Rwanda comes across as an incredible country. The genocide produced 5.5 deaths every minute for 100 days. Adrien lost five brothers and a sister; when the 2011 Tour of Rwanda goes past his grandmother’s house he pedals faster to keep the memories at bay. Documentation disappeared in the atrocity, so the riders have to be given new birthdays ”” one nicknamed ”˜Rocky’ gets 6 July because it’s Sylvester Stallone’s.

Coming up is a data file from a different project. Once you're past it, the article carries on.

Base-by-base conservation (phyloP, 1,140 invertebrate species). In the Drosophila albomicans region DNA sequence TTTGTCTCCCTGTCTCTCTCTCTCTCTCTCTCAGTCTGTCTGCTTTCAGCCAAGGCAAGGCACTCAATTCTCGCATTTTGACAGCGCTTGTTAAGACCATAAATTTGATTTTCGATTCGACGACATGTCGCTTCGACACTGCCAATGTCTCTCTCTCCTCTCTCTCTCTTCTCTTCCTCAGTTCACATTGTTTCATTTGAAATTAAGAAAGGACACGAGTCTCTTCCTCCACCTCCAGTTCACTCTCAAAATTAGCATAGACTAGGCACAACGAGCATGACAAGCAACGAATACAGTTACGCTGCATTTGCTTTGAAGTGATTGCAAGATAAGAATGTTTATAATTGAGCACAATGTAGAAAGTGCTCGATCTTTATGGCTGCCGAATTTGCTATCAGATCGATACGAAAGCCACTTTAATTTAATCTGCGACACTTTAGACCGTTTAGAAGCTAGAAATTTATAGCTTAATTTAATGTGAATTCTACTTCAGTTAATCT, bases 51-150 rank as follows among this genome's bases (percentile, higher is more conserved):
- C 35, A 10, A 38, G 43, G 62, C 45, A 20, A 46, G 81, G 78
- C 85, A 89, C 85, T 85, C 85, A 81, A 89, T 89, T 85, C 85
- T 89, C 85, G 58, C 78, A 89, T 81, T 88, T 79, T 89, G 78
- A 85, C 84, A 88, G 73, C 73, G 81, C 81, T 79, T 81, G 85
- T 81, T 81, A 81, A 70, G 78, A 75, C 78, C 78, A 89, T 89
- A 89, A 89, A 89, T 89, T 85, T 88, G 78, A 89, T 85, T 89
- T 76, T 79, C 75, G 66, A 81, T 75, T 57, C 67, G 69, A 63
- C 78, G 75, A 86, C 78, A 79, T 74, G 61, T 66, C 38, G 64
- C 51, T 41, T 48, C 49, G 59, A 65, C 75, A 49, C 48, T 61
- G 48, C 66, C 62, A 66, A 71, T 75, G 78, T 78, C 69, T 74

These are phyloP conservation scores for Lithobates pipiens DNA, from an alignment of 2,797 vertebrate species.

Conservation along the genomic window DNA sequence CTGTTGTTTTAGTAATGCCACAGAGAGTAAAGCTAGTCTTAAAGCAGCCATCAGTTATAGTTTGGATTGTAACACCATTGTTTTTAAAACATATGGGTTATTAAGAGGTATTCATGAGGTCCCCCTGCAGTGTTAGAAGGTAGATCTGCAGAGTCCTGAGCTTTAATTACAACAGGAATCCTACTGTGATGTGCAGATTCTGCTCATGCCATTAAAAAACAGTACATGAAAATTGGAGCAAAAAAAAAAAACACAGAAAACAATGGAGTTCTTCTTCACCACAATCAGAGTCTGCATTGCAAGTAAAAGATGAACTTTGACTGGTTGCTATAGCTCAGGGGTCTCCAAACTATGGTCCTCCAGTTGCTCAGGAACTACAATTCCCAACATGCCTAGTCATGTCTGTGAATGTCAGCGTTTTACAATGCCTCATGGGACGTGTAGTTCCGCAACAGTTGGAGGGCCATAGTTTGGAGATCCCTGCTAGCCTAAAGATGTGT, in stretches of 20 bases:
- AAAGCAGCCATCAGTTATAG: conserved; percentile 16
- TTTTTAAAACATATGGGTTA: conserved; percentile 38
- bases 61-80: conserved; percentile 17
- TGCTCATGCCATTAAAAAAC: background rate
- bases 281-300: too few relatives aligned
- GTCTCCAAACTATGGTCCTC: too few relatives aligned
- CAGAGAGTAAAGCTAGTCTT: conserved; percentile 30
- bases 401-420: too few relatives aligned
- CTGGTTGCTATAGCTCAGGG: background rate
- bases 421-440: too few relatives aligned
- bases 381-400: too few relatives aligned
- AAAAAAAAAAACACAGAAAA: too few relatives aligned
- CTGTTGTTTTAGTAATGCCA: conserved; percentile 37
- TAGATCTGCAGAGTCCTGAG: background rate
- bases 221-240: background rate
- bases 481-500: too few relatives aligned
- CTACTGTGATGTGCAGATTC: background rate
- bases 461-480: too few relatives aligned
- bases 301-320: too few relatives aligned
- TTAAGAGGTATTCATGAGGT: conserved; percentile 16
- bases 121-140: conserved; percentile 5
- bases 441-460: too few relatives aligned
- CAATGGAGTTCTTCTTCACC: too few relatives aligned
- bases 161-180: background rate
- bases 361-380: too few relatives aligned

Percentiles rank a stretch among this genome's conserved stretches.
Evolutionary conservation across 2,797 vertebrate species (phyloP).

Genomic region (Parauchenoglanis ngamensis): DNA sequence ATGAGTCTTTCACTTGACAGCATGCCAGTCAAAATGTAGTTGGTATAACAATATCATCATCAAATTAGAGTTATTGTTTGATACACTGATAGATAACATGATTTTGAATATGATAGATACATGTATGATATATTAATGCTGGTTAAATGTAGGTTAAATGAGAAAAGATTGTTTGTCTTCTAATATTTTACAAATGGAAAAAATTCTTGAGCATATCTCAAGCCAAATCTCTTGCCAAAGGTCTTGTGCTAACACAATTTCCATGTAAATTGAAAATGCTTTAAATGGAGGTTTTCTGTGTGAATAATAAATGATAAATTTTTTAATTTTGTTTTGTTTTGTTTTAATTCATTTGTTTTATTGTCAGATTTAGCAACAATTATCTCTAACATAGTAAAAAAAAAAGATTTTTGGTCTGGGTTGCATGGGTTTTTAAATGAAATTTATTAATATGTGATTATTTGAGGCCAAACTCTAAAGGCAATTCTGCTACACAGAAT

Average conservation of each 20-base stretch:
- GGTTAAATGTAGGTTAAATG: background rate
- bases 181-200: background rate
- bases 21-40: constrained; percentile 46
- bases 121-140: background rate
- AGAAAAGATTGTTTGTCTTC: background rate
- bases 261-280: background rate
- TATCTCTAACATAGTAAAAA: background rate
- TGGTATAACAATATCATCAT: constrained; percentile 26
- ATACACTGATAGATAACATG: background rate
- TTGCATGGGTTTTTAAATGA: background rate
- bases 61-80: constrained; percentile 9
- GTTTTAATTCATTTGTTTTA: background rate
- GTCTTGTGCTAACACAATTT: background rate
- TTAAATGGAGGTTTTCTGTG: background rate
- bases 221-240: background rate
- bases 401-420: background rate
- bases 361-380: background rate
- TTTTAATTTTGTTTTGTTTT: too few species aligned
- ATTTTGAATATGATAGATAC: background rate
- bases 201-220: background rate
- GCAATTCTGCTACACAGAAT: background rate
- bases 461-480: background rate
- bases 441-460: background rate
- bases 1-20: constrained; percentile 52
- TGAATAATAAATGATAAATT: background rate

The genocide’s longer-term consequences can be surprising: because so many men were killed, Rwanda ended up as the first country in the world whose parliament contained a majority of women. The book is good on culture shock; accustomed to packed local buses (known as twegerane, ”˜let’s stick together’), when the Rwandans visit America they all squeeze onto one row of a spacious people-carrier. In South Africa Adrien is confronted by his first ever bedsheets; he sleeps on top of them, afraid to cause a mess. Culture shock isn’t a one-way street, though: the Rwandans are amazed that the Americans keep animals in their homes.